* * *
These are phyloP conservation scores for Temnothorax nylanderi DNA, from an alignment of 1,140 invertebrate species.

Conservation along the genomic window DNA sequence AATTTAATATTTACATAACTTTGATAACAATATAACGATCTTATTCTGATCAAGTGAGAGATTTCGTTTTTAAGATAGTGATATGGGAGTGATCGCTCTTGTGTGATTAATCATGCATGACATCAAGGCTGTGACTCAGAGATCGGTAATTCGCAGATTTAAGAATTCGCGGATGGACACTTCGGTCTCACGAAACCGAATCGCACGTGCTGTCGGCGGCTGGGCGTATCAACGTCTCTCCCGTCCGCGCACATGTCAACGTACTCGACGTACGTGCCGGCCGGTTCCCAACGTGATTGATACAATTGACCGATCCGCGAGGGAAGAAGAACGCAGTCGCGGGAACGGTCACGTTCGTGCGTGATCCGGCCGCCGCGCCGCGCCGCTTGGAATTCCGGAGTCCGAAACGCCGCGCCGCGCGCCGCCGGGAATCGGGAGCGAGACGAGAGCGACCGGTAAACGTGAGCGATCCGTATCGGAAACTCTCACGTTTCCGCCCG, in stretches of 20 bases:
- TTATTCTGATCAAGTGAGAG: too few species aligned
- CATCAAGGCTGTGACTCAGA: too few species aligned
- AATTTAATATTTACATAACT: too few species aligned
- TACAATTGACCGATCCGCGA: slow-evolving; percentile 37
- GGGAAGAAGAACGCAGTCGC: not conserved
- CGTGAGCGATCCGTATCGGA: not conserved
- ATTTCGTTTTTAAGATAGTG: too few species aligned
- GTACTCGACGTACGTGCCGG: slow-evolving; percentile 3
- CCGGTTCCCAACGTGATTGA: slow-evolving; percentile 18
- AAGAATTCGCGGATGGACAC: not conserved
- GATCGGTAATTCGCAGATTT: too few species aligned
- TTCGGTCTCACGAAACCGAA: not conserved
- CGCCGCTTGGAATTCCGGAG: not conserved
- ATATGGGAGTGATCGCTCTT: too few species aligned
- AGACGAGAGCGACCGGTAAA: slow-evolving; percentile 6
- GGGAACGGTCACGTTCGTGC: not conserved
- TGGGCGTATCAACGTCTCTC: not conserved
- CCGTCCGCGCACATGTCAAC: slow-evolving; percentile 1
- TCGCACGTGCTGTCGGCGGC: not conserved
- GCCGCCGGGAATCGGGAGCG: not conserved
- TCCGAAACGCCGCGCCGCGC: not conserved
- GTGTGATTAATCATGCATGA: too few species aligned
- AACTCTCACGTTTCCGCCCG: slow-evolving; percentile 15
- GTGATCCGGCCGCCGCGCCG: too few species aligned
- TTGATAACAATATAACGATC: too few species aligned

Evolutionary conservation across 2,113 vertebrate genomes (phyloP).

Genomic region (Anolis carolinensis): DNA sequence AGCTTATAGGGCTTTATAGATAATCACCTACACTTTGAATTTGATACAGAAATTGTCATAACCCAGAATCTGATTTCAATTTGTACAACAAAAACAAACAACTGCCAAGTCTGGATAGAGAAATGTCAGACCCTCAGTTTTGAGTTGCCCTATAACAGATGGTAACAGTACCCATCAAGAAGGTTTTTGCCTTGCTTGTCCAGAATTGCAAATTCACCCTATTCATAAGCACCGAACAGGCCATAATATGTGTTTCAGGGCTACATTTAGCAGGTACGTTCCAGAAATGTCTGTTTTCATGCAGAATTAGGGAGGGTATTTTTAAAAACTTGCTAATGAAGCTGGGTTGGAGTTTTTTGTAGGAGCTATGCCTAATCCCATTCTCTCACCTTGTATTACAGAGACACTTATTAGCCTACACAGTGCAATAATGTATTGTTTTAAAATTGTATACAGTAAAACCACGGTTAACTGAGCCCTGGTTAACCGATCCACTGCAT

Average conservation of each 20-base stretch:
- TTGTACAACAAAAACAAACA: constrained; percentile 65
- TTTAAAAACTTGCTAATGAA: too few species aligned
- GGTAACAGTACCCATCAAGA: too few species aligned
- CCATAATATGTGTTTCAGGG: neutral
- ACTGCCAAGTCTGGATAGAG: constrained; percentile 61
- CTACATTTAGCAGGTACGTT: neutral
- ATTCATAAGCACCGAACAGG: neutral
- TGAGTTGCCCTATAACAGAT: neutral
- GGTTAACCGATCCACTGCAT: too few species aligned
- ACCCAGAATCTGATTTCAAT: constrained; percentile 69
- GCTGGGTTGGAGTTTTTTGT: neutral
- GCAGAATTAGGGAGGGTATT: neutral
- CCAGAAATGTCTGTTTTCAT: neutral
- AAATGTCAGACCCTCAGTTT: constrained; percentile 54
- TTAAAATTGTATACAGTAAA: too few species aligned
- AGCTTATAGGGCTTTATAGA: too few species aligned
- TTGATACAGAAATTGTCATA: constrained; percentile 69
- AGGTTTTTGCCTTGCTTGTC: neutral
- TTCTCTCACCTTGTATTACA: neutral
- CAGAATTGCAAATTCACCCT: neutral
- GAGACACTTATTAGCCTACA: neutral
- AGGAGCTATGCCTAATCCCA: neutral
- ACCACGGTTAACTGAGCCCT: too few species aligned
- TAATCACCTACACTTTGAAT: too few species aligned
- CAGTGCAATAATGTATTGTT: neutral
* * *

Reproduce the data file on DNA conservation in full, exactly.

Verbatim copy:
These are phyloP conservation scores for Temnothorax nylanderi DNA, from an alignment of 1,140 invertebrate species.

Conservation along the genomic window DNA sequence AATTTAATATTTACATAACTTTGATAACAATATAACGATCTTATTCTGATCAAGTGAGAGATTTCGTTTTTAAGATAGTGATATGGGAGTGATCGCTCTTGTGTGATTAATCATGCATGACATCAAGGCTGTGACTCAGAGATCGGTAATTCGCAGATTTAAGAATTCGCGGATGGACACTTCGGTCTCACGAAACCGAATCGCACGTGCTGTCGGCGGCTGGGCGTATCAACGTCTCTCCCGTCCGCGCACATGTCAACGTACTCGACGTACGTGCCGGCCGGTTCCCAACGTGATTGATACAATTGACCGATCCGCGAGGGAAGAAGAACGCAGTCGCGGGAACGGTCACGTTCGTGCGTGATCCGGCCGCCGCGCCGCGCCGCTTGGAATTCCGGAGTCCGAAACGCCGCGCCGCGCGCCGCCGGGAATCGGGAGCGAGACGAGAGCGACCGGTAAACGTGAGCGATCCGTATCGGAAACTCTCACGTTTCCGCCCG, in stretches of 20 bases:
- TTATTCTGATCAAGTGAGAG: too few species aligned
- CATCAAGGCTGTGACTCAGA: too few species aligned
- AATTTAATATTTACATAACT: too few species aligned
- TACAATTGACCGATCCGCGA: slow-evolving; percentile 37
- GGGAAGAAGAACGCAGTCGC: not conserved
- CGTGAGCGATCCGTATCGGA: not conserved
- ATTTCGTTTTTAAGATAGTG: too few species aligned
- GTACTCGACGTACGTGCCGG: slow-evolving; percentile 3
- CCGGTTCCCAACGTGATTGA: slow-evolving; percentile 18
- AAGAATTCGCGGATGGACAC: not conserved
- GATCGGTAATTCGCAGATTT: too few species aligned
- TTCGGTCTCACGAAACCGAA: not conserved
- CGCCGCTTGGAATTCCGGAG: not conserved
- ATATGGGAGTGATCGCTCTT: too few species aligned
- AGACGAGAGCGACCGGTAAA: slow-evolving; percentile 6
- GGGAACGGTCACGTTCGTGC: not conserved
- TGGGCGTATCAACGTCTCTC: not conserved
- CCGTCCGCGCACATGTCAAC: slow-evolving; percentile 1
- TCGCACGTGCTGTCGGCGGC: not conserved
- GCCGCCGGGAATCGGGAGCG: not conserved
- TCCGAAACGCCGCGCCGCGC: not conserved
- GTGTGATTAATCATGCATGA: too few species aligned
- AACTCTCACGTTTCCGCCCG: slow-evolving; percentile 15
- GTGATCCGGCCGCCGCGCCG: too few species aligned
- TTGATAACAATATAACGATC: too few species aligned

Evolutionary conservation across 2,113 vertebrate genomes (phyloP).

Genomic region (Anolis carolinensis): DNA sequence AGCTTATAGGGCTTTATAGATAATCACCTACACTTTGAATTTGATACAGAAATTGTCATAACCCAGAATCTGATTTCAATTTGTACAACAAAAACAAACAACTGCCAAGTCTGGATAGAGAAATGTCAGACCCTCAGTTTTGAGTTGCCCTATAACAGATGGTAACAGTACCCATCAAGAAGGTTTTTGCCTTGCTTGTCCAGAATTGCAAATTCACCCTATTCATAAGCACCGAACAGGCCATAATATGTGTTTCAGGGCTACATTTAGCAGGTACGTTCCAGAAATGTCTGTTTTCATGCAGAATTAGGGAGGGTATTTTTAAAAACTTGCTAATGAAGCTGGGTTGGAGTTTTTTGTAGGAGCTATGCCTAATCCCATTCTCTCACCTTGTATTACAGAGACACTTATTAGCCTACACAGTGCAATAATGTATTGTTTTAAAATTGTATACAGTAAAACCACGGTTAACTGAGCCCTGGTTAACCGATCCACTGCAT

Average conservation of each 20-base stretch:
- TTGTACAACAAAAACAAACA: constrained; percentile 65
- TTTAAAAACTTGCTAATGAA: too few species aligned
- GGTAACAGTACCCATCAAGA: too few species aligned
- CCATAATATGTGTTTCAGGG: neutral
- ACTGCCAAGTCTGGATAGAG: constrained; percentile 61
- CTACATTTAGCAGGTACGTT: neutral
- ATTCATAAGCACCGAACAGG: neutral
- TGAGTTGCCCTATAACAGAT: neutral
- GGTTAACCGATCCACTGCAT: too few species aligned
- ACCCAGAATCTGATTTCAAT: constrained; percentile 69
- GCTGGGTTGGAGTTTTTTGT: neutral
- GCAGAATTAGGGAGGGTATT: neutral
- CCAGAAATGTCTGTTTTCAT: neutral
- AAATGTCAGACCCTCAGTTT: constrained; percentile 54
- TTAAAATTGTATACAGTAAA: too few species aligned
- AGCTTATAGGGCTTTATAGA: too few species aligned
- TTGATACAGAAATTGTCATA: constrained; percentile 69
- AGGTTTTTGCCTTGCTTGTC: neutral
- TTCTCTCACCTTGTATTACA: neutral
- CAGAATTGCAAATTCACCCT: neutral
- GAGACACTTATTAGCCTACA: neutral
- AGGAGCTATGCCTAATCCCA: neutral
- ACCACGGTTAACTGAGCCCT: too few species aligned
- TAATCACCTACACTTTGAAT: too few species aligned
- CAGTGCAATAATGTATTGTT: neutral